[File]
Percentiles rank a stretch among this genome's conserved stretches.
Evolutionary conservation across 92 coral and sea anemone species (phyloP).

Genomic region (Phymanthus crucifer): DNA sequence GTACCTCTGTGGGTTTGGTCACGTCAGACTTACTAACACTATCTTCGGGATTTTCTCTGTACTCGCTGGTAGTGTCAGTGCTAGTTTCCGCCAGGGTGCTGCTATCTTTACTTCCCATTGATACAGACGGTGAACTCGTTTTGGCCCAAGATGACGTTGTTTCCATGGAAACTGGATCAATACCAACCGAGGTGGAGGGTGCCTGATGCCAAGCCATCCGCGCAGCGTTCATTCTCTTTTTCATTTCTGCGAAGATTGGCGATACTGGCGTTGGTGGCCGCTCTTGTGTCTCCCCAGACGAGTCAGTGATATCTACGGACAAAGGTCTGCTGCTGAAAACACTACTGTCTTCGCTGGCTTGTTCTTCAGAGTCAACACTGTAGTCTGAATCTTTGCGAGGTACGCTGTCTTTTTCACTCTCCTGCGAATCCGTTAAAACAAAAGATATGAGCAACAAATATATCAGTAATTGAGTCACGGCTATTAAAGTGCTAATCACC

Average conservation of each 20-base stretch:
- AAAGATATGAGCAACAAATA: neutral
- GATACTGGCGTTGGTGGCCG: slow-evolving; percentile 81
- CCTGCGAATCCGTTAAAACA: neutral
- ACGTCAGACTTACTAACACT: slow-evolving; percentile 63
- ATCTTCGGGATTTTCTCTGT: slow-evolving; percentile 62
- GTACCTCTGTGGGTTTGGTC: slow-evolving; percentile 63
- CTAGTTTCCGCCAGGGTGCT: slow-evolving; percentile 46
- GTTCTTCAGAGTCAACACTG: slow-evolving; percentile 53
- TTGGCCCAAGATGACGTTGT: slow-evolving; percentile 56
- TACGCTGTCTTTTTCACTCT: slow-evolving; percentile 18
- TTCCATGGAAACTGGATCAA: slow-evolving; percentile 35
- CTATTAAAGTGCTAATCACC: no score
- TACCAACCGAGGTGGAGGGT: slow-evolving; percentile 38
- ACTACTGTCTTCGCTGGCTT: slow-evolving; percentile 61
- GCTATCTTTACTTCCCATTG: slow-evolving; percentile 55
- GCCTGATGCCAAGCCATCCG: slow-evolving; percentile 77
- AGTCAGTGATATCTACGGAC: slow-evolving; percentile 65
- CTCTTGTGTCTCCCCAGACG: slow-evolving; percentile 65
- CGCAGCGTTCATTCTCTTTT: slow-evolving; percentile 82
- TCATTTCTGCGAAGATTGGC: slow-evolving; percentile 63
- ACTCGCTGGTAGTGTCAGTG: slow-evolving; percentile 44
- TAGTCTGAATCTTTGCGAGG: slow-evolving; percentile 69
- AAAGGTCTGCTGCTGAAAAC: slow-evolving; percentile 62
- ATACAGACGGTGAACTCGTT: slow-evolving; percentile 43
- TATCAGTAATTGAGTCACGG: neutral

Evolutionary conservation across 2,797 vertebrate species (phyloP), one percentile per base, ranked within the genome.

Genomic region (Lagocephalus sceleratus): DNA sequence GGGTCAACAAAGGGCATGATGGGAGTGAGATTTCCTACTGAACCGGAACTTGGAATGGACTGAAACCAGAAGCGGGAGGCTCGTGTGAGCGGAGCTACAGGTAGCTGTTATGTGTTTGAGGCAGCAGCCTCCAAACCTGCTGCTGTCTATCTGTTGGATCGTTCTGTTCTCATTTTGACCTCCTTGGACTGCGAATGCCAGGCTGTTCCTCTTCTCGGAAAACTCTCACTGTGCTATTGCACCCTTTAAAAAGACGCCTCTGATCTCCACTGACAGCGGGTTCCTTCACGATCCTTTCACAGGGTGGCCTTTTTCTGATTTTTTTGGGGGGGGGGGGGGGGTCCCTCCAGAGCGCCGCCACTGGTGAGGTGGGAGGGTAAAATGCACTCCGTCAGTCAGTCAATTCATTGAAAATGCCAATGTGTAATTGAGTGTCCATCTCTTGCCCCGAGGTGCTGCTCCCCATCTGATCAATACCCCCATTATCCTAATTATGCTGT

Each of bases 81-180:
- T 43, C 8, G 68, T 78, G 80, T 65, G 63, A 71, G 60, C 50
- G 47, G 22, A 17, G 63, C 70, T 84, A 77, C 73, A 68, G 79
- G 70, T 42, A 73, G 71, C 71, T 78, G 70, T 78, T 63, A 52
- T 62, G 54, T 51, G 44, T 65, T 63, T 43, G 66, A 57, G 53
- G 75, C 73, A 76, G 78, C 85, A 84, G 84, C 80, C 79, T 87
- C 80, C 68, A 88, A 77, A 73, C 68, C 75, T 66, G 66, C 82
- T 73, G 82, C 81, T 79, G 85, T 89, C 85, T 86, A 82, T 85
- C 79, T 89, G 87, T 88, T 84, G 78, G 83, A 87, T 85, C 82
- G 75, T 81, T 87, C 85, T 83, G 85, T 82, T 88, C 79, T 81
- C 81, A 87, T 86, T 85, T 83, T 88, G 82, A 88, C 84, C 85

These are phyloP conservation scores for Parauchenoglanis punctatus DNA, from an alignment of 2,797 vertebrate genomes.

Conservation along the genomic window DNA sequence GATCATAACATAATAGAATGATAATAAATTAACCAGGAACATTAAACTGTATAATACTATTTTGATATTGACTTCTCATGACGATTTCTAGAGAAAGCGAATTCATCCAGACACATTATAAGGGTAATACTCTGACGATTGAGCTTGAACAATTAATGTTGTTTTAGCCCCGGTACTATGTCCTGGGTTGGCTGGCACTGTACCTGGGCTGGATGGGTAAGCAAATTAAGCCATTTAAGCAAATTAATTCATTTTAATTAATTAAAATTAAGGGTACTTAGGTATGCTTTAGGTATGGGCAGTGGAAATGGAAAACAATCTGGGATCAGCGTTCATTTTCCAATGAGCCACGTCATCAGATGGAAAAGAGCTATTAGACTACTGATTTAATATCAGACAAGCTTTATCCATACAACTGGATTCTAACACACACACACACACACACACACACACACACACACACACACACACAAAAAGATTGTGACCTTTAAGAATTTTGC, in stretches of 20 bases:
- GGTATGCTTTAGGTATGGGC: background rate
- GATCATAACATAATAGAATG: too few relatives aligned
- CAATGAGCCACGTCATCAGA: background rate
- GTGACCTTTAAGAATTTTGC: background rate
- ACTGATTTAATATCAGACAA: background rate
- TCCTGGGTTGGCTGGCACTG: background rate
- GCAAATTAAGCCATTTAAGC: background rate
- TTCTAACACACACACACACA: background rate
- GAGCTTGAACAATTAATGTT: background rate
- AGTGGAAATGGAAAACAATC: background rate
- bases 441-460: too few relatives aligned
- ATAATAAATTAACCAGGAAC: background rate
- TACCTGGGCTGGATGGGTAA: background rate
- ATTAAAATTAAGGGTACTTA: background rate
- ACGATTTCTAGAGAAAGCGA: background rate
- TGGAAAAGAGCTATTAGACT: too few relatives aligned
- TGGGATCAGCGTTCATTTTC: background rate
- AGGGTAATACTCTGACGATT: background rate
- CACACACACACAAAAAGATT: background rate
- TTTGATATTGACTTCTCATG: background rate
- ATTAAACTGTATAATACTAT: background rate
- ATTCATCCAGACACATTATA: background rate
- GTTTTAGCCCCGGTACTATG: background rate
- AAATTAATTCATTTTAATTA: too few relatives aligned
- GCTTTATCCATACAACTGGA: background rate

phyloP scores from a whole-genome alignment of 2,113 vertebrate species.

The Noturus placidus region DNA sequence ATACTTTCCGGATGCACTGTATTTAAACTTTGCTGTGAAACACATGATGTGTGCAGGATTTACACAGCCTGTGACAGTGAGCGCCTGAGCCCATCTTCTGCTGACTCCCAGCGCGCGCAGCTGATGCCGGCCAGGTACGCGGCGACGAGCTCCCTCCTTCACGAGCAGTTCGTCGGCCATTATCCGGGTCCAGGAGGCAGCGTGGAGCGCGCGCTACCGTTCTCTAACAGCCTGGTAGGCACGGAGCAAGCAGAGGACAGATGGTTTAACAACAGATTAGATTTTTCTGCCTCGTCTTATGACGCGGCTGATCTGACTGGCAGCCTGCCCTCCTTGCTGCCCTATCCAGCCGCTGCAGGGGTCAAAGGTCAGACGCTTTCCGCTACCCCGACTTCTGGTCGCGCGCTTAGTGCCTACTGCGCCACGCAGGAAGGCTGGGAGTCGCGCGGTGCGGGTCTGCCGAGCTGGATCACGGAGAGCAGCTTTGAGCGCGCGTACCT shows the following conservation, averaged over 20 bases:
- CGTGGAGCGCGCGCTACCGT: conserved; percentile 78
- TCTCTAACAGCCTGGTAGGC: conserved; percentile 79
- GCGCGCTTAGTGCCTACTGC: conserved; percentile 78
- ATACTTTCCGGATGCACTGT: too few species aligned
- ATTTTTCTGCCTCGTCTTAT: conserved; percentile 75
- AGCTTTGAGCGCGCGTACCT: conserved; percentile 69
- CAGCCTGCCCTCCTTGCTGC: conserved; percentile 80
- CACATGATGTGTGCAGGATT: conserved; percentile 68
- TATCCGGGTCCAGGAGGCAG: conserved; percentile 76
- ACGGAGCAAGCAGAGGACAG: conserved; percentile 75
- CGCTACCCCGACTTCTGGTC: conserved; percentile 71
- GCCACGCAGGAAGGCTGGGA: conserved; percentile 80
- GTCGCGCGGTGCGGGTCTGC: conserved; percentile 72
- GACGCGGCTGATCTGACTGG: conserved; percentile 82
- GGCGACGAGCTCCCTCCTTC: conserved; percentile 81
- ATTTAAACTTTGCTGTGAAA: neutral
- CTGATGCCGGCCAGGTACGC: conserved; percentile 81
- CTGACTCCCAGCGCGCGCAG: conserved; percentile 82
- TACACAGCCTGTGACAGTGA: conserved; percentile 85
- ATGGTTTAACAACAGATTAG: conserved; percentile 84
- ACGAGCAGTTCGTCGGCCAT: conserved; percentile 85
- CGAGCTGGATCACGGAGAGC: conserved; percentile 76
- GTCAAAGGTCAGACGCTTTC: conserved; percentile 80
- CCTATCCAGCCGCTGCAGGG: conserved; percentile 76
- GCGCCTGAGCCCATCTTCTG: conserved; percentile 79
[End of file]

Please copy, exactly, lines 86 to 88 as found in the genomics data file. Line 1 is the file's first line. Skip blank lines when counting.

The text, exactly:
- GGCGACGAGCTCCCTCCTTC: conserved; percentile 81
- ATTTAAACTTTGCTGTGAAA: neutral
- CTGATGCCGGCCAGGTACGC: conserved; percentile 81